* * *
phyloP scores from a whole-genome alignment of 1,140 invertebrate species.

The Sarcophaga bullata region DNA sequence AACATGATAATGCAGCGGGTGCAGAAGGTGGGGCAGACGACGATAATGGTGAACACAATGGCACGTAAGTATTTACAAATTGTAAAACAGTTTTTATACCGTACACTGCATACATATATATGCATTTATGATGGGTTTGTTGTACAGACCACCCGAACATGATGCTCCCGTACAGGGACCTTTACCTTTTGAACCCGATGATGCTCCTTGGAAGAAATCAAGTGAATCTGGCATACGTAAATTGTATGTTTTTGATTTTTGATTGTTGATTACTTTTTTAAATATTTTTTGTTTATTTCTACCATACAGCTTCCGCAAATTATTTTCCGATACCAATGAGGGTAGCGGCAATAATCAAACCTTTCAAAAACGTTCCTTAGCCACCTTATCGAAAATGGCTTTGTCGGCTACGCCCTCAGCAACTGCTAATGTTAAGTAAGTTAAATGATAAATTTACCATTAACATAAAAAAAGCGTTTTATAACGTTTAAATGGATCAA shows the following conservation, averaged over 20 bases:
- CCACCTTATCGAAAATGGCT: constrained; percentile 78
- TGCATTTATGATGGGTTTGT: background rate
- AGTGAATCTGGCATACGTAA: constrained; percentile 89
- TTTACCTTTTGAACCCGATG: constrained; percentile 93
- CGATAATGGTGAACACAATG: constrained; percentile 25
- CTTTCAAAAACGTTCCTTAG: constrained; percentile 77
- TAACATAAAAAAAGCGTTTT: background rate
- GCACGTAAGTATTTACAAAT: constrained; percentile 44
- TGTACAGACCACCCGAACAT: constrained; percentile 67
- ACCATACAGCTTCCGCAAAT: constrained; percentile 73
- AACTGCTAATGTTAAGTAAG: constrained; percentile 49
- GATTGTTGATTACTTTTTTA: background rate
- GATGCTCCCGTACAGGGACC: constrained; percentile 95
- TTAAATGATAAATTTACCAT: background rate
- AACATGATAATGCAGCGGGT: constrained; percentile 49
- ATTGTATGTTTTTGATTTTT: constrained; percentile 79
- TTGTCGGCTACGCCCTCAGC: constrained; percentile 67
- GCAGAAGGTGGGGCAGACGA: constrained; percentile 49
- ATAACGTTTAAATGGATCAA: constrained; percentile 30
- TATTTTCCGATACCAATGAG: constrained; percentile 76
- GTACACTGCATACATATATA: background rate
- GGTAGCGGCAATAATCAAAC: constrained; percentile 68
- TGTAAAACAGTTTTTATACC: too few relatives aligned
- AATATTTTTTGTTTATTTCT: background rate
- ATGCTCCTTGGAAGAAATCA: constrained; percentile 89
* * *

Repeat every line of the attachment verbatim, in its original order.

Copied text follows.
phyloP scores from a whole-genome alignment of 1,140 invertebrate species.

The Sarcophaga bullata region DNA sequence AACATGATAATGCAGCGGGTGCAGAAGGTGGGGCAGACGACGATAATGGTGAACACAATGGCACGTAAGTATTTACAAATTGTAAAACAGTTTTTATACCGTACACTGCATACATATATATGCATTTATGATGGGTTTGTTGTACAGACCACCCGAACATGATGCTCCCGTACAGGGACCTTTACCTTTTGAACCCGATGATGCTCCTTGGAAGAAATCAAGTGAATCTGGCATACGTAAATTGTATGTTTTTGATTTTTGATTGTTGATTACTTTTTTAAATATTTTTTGTTTATTTCTACCATACAGCTTCCGCAAATTATTTTCCGATACCAATGAGGGTAGCGGCAATAATCAAACCTTTCAAAAACGTTCCTTAGCCACCTTATCGAAAATGGCTTTGTCGGCTACGCCCTCAGCAACTGCTAATGTTAAGTAAGTTAAATGATAAATTTACCATTAACATAAAAAAAGCGTTTTATAACGTTTAAATGGATCAA shows the following conservation, averaged over 20 bases:
- CCACCTTATCGAAAATGGCT: constrained; percentile 78
- TGCATTTATGATGGGTTTGT: background rate
- AGTGAATCTGGCATACGTAA: constrained; percentile 89
- TTTACCTTTTGAACCCGATG: constrained; percentile 93
- CGATAATGGTGAACACAATG: constrained; percentile 25
- CTTTCAAAAACGTTCCTTAG: constrained; percentile 77
- TAACATAAAAAAAGCGTTTT: background rate
- GCACGTAAGTATTTACAAAT: constrained; percentile 44
- TGTACAGACCACCCGAACAT: constrained; percentile 67
- ACCATACAGCTTCCGCAAAT: constrained; percentile 73
- AACTGCTAATGTTAAGTAAG: constrained; percentile 49
- GATTGTTGATTACTTTTTTA: background rate
- GATGCTCCCGTACAGGGACC: constrained; percentile 95
- TTAAATGATAAATTTACCAT: background rate
- AACATGATAATGCAGCGGGT: constrained; percentile 49
- ATTGTATGTTTTTGATTTTT: constrained; percentile 79
- TTGTCGGCTACGCCCTCAGC: constrained; percentile 67
- GCAGAAGGTGGGGCAGACGA: constrained; percentile 49
- ATAACGTTTAAATGGATCAA: constrained; percentile 30
- TATTTTCCGATACCAATGAG: constrained; percentile 76
- GTACACTGCATACATATATA: background rate
- GGTAGCGGCAATAATCAAAC: constrained; percentile 68
- TGTAAAACAGTTTTTATACC: too few relatives aligned
- AATATTTTTTGTTTATTTCT: background rate
- ATGCTCCTTGGAAGAAATCA: constrained; percentile 89